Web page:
•  279
    [issue 20200418] Paragraph 5-"Necessity and Consistency of Morphogenesis" has been added. It shows that: 1) the Act that creates meaning is also the Transaction from the contingent to the necessary, 2) necessity, coherence, continuity, idoneity are predicates, de facto judgments on a reality "out of time", 3) representation is in essence coherent. In doing so it proposes a solution to certain quantum apories. Qbism (quantum bayesism) is a philosophical interpretation of quantum mechanics (QM) …Read more
  •  209
    In Issue 20210304 the paragraph "intuition of space" is reworded/improved. At ordinary scales, the ontological model proposed by Ontology of Knowledge (OK) does not call into question the representation of the world elaborated by common sense or science. This is not the world such as it appears to us and as science describes it that is challenged by the OK but the way it appears to the knowing subject and science. In spite of the efforts made to separate scientific reasoning and metaphysical c…Read more
  •  187
    Objective The relations between thought and reality are studied in many fields of philosophy and science. Examples include ontology and metaphysics in general, linguistics, neuroscience and even mathematics. Each one has its postulates, its language, its methods and its own constraints. It would be unreasonable, however, for them to ignore each other. In the pages that follow we will try to identify areas of proximity between the ideas of contemporary philosophers of language and those issued ma…Read more
  •  175
    "The earth revolved around the sun long before man and all conscious beings appeared on its surface." Yes really, how could I imagine otherwise? The problem is precisely in the : "How could I imagine?" The difficulty is indeed twofold: 1) Whenever we represent the world without our presence, whether it is the earth a hundred million years ago or a Cartesian space only flanked by its 3 axes, we are in reality at the very center of this representation. 2) Nothing can be said about the world that…Read more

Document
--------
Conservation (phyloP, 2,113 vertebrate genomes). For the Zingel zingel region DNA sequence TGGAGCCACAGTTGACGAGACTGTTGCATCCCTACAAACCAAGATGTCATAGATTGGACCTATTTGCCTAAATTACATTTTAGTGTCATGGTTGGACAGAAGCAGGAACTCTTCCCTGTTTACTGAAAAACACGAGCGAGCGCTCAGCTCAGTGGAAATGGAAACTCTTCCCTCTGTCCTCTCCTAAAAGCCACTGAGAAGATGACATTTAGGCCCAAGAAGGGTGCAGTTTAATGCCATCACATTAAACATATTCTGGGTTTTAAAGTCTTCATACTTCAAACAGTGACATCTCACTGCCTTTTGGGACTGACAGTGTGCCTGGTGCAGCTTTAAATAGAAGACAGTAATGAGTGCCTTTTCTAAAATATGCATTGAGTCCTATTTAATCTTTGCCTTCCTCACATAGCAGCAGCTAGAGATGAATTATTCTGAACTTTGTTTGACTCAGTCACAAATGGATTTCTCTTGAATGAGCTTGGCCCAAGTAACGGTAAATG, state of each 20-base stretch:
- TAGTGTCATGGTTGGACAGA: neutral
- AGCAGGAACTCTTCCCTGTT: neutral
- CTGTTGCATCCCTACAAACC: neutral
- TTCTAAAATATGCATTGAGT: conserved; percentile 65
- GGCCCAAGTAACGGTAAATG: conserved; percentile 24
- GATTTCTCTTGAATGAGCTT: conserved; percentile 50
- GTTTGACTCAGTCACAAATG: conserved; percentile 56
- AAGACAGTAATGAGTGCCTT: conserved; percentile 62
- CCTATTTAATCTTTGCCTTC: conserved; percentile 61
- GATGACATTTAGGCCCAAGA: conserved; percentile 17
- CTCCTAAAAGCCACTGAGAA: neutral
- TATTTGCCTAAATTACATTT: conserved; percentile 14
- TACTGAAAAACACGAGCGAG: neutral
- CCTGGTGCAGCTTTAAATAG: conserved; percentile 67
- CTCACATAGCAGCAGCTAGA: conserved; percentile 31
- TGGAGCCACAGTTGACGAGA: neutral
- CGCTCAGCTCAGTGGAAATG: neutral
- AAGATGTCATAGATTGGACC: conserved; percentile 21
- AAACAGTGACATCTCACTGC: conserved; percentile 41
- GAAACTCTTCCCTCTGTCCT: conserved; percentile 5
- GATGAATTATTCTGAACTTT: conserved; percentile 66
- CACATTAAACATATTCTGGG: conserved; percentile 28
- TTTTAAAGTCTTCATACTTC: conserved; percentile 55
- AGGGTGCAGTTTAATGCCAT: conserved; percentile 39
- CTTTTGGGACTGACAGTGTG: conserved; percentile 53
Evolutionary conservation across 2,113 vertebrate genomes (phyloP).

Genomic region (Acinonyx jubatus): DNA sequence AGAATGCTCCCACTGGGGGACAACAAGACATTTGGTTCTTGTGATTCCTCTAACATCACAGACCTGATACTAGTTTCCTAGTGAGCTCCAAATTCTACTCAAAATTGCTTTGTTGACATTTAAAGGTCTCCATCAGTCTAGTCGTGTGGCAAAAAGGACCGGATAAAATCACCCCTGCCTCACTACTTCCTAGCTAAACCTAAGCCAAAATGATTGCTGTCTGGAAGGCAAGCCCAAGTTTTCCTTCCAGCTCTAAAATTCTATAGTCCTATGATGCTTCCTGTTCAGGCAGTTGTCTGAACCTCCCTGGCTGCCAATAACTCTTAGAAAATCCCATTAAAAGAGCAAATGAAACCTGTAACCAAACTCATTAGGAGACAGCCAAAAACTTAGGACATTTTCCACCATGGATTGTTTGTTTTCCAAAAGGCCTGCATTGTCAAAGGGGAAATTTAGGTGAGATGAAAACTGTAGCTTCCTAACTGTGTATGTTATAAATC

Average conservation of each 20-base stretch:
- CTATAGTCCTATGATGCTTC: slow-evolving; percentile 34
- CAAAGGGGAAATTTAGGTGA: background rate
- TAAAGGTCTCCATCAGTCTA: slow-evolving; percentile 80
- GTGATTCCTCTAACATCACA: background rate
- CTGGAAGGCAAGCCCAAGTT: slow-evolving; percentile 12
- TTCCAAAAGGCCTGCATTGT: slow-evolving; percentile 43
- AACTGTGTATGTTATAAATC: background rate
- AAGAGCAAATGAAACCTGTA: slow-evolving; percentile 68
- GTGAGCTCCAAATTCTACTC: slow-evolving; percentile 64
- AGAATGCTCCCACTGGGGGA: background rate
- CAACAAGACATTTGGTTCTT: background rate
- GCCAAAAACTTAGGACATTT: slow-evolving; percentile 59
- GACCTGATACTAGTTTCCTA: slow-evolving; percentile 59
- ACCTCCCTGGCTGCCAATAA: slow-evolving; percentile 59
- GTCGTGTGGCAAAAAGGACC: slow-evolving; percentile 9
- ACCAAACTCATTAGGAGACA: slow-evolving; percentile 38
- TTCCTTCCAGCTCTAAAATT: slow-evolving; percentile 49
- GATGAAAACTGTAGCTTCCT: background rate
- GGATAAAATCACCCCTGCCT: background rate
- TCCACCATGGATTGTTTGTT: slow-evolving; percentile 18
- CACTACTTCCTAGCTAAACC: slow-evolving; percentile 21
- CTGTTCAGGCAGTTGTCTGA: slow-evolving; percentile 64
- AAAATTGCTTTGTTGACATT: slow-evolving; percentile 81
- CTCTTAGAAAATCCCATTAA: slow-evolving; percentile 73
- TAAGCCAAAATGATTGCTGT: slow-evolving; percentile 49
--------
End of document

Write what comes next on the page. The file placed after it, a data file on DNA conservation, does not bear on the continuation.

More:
•  175
    The Ontology of Knowledge (OK) states: The laws of the world cannot be distinguished from the laws by which representation emerges from intensional thought. The laws of a physical world in vis-à-vis are not necessary. The forms of the world resulting from these laws cannot be distinguished from the laws of thought. They have no object. (see appendix I) OK seems to make of Knowledge, the substance from which the subject gives rise for himself to a representation of the world and himself. The O…Read more
  •  127
    NB: compared to issue 20201210 the chapter 4_Idoneity was significantly rewritten. In this article, we will try to illustrate how, according to the Ontology of Knowledge (OK), reality appears to the subject in the form of objects « in becoming » in a four-dimensional space whose time of the subject (his becoming) would be a privileged dimension. For the OK, reality is formless and takes shape in the subject's existence. The shape of the world results from the Logos, a transcendent principle by w…Read more
  •  97
    We can only know what determines us as being and by the fact that it determines us as being. Our knowledge is therefore logically limited to what determines us as being. Since representation is defined as the act that makes knowledge dicible, our representation is logically limited to what dynamically determines us as being. Our representation is included in our becoming. Nothing that we represent, no infinite, can exceed the mere necessity of our becoming. The world, my physical being and my co…Read more
  •  17
    For the OK, there is in fact no opposition between the logical and the material or the spiritual: reality is a formless logical substance. Representation is morphogenesis and the terms 'material' and 'spiritual' only denote categories of morphogenesis. Our constant experience shows us that spiritual and material interact. The border between understanding and becoming, between meaning and act, which seems trivial to us, is elusive when we try to approach it. For example: when the subject follows…Read more